'Back to the Future': THR's 1985 Review
On July 3, 1985, Marty McFly skated into American theaters. Back to the Future, directed by Robert Zemeckis, then became a summer box-office win that spawned multiple sequels and propelled Michael J. Fox's career. The Hollywood Reporter's original review is below.
It's easy to see why Universal executives were so excited by Back to the Future. The movie isn't just fun. It's fun at the speed of light, a whiz-bang time-travel adventure likely to result in some decidedly high-octane box-office dollars. The most modest of Steven Spielberg's recent forays into production (the second this summer alone, after Goonies), Back to the Future is also one of the best, due in no small measure to the dandy direction of Robert Zemeckis, whose gift for off-center comic characterizations injects a welcome note of human comedy into the customary high-tech surroundings.
The script, by Zemeckis and longtime partner Bob Gale, concerns a Northern California teenager (Family Ties' Michael J. Fox, who replaced original lead Eric Stoltz midway through production) who takes refuge from his oddball domestic world — a sort of suburban Addams Family — in the company of a certifiably nutty professor (Christopher Lloyd at his scene-stealing best). When the good doctor soups up a DeLorean into a plutonium-powered time-mobile, the kid embarks on the ride of his life — back into 1955, where he unexpectedly encounters his own now-adolescent parents.
It's every kid's fantasy come true, and Zemeckis exploits its possibilities with delicious abandon, deriving considerable humor from the situation's unseen generation gap. There's even shades of an Oedipal It's a Wonderful Life as the hero gamely fends off advances from his own future mother (delicately played by Lea Thompson) in a frantic attempt to ensure that his tamperings with the past have little bearing on his immediate future.
The confusion makes for plenty of action (notably one dizzying sequence where Fox "invents" a skateboard and uses it to flee from a gang of '50s toughs), but this is at heart a gentler, less noisy endeavor than most Spielberg enterprises, brimming with fond nostalgia and people with the same sort of goofy supporting characters as past, more underrated Zemeckis efforts like Used Cars. Spielberg gets executive producer credit, but it's Zemeckis' movie all the way.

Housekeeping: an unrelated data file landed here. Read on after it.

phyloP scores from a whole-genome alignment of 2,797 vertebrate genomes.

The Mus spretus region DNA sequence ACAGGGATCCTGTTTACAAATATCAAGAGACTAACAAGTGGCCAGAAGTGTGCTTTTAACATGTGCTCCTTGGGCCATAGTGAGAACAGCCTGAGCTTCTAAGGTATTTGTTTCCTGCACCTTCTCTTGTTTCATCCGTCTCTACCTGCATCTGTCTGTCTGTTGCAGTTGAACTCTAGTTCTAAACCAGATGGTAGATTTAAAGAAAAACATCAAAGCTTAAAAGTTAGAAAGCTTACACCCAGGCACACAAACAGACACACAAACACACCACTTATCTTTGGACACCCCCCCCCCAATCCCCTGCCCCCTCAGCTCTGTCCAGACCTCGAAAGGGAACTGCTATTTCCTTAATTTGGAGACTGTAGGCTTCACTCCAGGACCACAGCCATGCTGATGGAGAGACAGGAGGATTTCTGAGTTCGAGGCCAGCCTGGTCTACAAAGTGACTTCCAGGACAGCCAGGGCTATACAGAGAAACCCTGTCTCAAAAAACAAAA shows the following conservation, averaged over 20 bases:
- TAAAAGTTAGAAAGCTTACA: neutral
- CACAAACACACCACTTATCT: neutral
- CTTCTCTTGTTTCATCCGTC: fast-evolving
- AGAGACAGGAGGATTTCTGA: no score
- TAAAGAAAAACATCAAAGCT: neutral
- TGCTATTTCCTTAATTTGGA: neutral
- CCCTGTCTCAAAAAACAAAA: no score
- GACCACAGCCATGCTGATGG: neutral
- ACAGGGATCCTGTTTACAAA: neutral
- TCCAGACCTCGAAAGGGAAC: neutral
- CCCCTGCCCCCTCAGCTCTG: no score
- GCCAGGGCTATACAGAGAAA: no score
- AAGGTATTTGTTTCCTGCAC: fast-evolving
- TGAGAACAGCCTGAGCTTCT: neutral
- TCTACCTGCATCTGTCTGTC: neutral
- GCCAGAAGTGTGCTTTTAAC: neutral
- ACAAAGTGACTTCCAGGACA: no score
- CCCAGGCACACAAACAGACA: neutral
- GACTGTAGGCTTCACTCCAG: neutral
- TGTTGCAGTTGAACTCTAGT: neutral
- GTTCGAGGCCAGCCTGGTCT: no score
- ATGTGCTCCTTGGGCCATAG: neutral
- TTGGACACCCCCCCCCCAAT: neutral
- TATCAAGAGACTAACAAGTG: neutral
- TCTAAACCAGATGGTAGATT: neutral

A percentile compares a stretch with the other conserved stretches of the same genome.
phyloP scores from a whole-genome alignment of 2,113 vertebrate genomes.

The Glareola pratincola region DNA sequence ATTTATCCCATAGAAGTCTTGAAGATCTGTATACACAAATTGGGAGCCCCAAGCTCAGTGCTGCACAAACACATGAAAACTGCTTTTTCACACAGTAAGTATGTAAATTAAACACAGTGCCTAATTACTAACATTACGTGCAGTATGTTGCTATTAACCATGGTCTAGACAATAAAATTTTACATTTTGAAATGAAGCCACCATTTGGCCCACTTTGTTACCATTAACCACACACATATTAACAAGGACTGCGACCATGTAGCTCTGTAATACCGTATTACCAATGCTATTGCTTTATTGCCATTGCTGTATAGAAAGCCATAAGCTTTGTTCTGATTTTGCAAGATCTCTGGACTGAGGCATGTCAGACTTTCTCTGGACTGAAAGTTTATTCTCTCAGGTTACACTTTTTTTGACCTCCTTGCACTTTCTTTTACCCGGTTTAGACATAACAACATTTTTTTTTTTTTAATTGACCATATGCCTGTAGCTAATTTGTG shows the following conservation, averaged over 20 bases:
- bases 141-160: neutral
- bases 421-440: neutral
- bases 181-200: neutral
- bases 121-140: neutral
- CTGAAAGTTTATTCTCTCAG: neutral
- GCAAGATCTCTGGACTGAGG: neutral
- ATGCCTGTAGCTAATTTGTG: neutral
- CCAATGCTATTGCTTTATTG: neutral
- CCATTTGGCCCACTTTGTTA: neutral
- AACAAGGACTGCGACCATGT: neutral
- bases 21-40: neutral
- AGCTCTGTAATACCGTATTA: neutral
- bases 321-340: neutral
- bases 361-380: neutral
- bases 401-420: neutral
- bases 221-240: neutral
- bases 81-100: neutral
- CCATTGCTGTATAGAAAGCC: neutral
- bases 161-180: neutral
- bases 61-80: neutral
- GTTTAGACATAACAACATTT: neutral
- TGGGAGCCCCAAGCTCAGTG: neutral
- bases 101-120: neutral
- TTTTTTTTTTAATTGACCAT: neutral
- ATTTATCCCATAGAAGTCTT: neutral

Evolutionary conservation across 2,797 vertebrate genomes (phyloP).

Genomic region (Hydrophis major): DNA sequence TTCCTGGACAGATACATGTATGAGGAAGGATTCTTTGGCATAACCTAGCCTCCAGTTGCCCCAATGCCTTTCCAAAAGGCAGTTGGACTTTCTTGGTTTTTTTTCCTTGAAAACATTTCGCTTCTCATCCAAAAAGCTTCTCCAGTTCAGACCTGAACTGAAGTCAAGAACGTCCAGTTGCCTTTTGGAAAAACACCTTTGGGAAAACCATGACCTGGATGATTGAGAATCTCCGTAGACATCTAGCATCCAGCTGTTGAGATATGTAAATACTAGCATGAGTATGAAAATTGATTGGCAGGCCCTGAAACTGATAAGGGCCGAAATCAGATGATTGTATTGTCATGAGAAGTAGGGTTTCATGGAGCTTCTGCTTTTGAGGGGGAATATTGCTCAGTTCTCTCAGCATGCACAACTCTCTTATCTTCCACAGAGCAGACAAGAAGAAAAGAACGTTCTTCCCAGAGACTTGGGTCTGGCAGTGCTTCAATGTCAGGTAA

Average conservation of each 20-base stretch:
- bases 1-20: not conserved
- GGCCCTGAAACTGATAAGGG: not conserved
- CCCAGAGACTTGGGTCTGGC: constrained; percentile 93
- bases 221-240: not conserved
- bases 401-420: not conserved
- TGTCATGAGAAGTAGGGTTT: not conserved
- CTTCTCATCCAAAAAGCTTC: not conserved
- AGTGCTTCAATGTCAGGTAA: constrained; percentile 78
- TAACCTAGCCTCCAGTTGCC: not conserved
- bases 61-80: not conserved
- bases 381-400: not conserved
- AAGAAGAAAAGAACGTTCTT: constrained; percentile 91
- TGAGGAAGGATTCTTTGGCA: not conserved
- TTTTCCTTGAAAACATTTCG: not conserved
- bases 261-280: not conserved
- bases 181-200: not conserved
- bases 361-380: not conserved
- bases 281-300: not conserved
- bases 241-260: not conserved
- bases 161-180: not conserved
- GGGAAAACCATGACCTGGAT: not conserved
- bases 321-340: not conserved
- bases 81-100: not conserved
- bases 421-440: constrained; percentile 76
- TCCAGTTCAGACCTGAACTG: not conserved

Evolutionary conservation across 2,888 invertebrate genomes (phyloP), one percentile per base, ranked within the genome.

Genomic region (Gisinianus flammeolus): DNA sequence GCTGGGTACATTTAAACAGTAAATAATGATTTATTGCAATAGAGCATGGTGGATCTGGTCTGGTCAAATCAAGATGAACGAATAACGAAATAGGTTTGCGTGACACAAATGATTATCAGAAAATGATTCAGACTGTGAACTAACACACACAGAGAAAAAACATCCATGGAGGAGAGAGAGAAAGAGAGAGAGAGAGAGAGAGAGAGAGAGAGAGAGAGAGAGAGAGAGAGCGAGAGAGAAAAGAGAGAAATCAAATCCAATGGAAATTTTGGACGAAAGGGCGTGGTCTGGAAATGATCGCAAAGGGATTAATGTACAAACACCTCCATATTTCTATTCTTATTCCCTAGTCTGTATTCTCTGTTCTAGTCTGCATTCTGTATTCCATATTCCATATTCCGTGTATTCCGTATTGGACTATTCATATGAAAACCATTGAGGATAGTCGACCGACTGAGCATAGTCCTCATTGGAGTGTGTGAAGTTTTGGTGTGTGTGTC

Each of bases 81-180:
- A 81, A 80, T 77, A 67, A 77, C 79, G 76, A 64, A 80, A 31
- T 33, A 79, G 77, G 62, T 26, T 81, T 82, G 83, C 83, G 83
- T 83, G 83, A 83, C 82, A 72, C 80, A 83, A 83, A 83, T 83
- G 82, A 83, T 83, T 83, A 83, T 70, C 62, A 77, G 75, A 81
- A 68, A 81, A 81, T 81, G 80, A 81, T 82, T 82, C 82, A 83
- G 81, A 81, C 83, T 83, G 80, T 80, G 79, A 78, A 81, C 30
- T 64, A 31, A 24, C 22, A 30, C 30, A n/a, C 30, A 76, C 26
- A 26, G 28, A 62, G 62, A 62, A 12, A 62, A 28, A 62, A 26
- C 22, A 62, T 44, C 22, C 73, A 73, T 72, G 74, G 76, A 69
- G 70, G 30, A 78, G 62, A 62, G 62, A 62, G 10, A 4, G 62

There are occasional lapses in the general lightheartedness — the Libyan terrorists who set the main plot in motion are hardly a laughing matter these days. But there's simply too much fun on hand to be particularly spoiled.
Adding to the pleasure is an attractive, energetic young cast, led by the appealing Fox, easily one of the more intelligent-looking young actors to cross a screen recently. As his soon-to-be mom, Thompson walks a hilarious line between diffidence and lust, and Crispin Glover is nerdism personified as her reluctant beau, with Thomas F. Wilson suitably menacing as a town bully who gets a gratifying comeuppance. But it's Christopher Lloyd who walks away with the movie in a gloriously uncontrolled, fright-wigged performance that redefines the mad scientist for modern movie audiences.
The film's period trappings are rendered with Life-magazine authenticity by production designer Lawrence G. Paull and crisply captured by cinematographer Dean Cundey, both of whom collaborated with Zemeckis on last year's Romancing the Stone. Editors Arthur Schmidt and Harry Keramidas maintain a lightning pace throughout that rarely sacrifices plot and character for speed. From its uproarious, Rube Goldberg-esque opening sight gag to its race-against-time finale, Back to the Future remains a trip worth returning to. — Kirk Ellis